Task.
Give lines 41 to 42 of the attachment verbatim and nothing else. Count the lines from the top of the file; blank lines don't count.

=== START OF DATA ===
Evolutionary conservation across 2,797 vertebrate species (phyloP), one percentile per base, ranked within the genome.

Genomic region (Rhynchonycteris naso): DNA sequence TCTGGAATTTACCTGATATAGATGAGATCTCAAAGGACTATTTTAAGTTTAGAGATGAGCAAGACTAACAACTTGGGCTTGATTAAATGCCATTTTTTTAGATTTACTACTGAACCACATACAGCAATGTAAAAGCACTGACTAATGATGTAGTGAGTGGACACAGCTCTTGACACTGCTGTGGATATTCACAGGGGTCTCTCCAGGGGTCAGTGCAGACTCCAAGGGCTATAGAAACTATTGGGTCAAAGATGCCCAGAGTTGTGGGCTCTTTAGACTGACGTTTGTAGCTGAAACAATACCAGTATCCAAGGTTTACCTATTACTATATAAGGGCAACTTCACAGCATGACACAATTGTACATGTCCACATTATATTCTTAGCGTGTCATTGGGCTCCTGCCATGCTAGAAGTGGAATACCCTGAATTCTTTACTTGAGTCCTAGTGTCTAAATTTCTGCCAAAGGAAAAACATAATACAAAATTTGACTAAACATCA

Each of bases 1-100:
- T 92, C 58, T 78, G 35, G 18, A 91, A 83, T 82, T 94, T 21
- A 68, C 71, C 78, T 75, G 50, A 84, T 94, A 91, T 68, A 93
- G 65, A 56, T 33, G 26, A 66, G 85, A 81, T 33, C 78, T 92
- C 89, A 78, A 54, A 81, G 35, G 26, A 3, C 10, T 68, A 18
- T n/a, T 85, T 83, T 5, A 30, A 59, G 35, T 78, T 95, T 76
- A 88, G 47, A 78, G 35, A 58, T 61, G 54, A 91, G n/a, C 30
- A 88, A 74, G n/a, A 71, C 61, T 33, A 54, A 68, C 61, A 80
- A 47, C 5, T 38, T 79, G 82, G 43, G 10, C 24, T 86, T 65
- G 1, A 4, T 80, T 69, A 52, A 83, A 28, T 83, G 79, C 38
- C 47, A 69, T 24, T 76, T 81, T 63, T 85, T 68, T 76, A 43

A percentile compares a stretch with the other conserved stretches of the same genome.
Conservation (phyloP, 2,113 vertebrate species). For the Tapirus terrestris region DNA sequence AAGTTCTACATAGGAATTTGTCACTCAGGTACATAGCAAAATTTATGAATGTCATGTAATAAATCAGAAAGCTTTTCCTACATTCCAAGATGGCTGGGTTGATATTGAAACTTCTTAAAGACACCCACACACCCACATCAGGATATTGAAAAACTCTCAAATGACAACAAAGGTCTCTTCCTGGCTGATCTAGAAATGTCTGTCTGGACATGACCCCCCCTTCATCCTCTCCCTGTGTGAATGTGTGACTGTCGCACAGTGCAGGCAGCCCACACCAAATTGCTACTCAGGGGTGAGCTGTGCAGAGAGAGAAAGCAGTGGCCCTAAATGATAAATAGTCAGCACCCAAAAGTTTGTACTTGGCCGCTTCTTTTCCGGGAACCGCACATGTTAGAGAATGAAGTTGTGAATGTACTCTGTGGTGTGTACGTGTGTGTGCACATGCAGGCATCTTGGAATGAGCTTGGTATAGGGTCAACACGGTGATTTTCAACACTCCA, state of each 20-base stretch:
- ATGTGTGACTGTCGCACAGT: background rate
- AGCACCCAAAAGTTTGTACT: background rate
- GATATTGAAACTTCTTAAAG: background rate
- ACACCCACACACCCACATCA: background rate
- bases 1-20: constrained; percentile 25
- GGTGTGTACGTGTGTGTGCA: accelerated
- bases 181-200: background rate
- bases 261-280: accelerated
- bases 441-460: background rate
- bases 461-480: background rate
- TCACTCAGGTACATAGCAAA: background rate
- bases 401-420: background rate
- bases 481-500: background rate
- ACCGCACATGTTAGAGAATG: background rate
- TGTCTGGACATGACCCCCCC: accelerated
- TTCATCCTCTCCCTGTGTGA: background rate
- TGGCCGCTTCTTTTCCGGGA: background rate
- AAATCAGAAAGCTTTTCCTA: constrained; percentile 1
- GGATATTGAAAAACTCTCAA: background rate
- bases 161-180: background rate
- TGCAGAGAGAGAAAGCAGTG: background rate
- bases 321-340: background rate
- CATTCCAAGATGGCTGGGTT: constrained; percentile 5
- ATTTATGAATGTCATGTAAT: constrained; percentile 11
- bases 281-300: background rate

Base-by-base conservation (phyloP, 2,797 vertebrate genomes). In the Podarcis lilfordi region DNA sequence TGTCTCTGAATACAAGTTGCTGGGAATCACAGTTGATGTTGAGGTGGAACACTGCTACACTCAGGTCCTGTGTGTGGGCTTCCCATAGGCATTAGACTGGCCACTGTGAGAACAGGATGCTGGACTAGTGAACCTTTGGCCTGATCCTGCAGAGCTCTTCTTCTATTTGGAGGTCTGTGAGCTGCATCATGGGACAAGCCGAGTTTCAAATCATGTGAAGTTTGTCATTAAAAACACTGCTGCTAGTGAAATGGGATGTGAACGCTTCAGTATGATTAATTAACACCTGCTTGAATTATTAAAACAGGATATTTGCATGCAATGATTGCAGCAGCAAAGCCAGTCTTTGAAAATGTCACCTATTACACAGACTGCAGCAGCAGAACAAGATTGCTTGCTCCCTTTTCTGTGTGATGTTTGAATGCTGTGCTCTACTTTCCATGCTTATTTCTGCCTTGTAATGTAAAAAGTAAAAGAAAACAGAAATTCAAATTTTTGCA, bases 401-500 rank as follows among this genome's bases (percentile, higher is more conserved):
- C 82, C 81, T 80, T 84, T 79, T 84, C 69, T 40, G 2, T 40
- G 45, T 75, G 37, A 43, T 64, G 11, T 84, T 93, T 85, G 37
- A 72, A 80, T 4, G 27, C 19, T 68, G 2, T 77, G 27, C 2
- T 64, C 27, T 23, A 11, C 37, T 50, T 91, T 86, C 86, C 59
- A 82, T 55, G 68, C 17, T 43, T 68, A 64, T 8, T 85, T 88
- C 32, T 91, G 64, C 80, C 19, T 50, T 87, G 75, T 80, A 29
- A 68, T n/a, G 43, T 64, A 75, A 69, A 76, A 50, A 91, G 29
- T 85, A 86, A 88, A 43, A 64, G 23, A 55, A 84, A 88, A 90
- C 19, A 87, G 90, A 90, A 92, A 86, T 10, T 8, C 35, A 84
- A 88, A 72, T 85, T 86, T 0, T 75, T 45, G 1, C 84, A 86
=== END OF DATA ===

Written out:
Base-by-base conservation (phyloP, 2,797 vertebrate genomes). In the Podarcis lilfordi region DNA sequence TGTCTCTGAATACAAGTTGCTGGGAATCACAGTTGATGTTGAGGTGGAACACTGCTACACTCAGGTCCTGTGTGTGGGCTTCCCATAGGCATTAGACTGGCCACTGTGAGAACAGGATGCTGGACTAGTGAACCTTTGGCCTGATCCTGCAGAGCTCTTCTTCTATTTGGAGGTCTGTGAGCTGCATCATGGGACAAGCCGAGTTTCAAATCATGTGAAGTTTGTCATTAAAAACACTGCTGCTAGTGAAATGGGATGTGAACGCTTCAGTATGATTAATTAACACCTGCTTGAATTATTAAAACAGGATATTTGCATGCAATGATTGCAGCAGCAAAGCCAGTCTTTGAAAATGTCACCTATTACACAGACTGCAGCAGCAGAACAAGATTGCTTGCTCCCTTTTCTGTGTGATGTTTGAATGCTGTGCTCTACTTTCCATGCTTATTTCTGCCTTGTAATGTAAAAAGTAAAAGAAAACAGAAATTCAAATTTTTGCA, bases 401-500 rank as follows among this genome's bases (percentile, higher is more conserved):
- C 82, C 81, T 80, T 84, T 79, T 84, C 69, T 40, G 2, T 40